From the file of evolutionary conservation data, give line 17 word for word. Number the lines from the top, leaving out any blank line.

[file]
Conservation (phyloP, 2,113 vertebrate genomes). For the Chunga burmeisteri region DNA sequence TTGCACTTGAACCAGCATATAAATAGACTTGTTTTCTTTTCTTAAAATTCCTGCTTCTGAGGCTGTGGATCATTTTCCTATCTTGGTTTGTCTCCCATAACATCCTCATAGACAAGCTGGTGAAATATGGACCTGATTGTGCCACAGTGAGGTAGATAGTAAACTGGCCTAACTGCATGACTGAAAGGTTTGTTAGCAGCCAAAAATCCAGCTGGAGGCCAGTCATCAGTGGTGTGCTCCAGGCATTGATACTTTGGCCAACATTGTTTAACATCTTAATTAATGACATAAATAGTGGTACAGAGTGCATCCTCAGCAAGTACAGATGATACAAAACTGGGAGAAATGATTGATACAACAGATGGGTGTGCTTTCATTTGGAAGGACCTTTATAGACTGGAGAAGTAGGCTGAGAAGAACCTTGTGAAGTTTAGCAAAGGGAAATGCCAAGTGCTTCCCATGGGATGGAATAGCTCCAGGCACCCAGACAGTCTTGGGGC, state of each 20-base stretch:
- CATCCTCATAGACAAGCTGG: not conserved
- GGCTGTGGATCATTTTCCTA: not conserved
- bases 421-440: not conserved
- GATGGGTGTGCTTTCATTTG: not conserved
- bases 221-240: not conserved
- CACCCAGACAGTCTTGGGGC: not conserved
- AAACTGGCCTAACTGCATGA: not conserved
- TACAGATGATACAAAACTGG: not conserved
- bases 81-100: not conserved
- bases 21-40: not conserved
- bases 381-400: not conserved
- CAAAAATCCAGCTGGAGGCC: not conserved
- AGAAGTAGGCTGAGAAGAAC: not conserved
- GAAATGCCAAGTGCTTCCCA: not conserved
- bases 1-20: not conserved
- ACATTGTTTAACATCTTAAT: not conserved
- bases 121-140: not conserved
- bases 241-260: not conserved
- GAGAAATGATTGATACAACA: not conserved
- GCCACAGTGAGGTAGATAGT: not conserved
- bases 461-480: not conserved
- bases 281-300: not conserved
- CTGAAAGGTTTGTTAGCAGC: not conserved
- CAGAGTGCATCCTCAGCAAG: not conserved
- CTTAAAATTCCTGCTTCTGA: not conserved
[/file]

- ACATTGTTTAACATCTTAAT: not conserved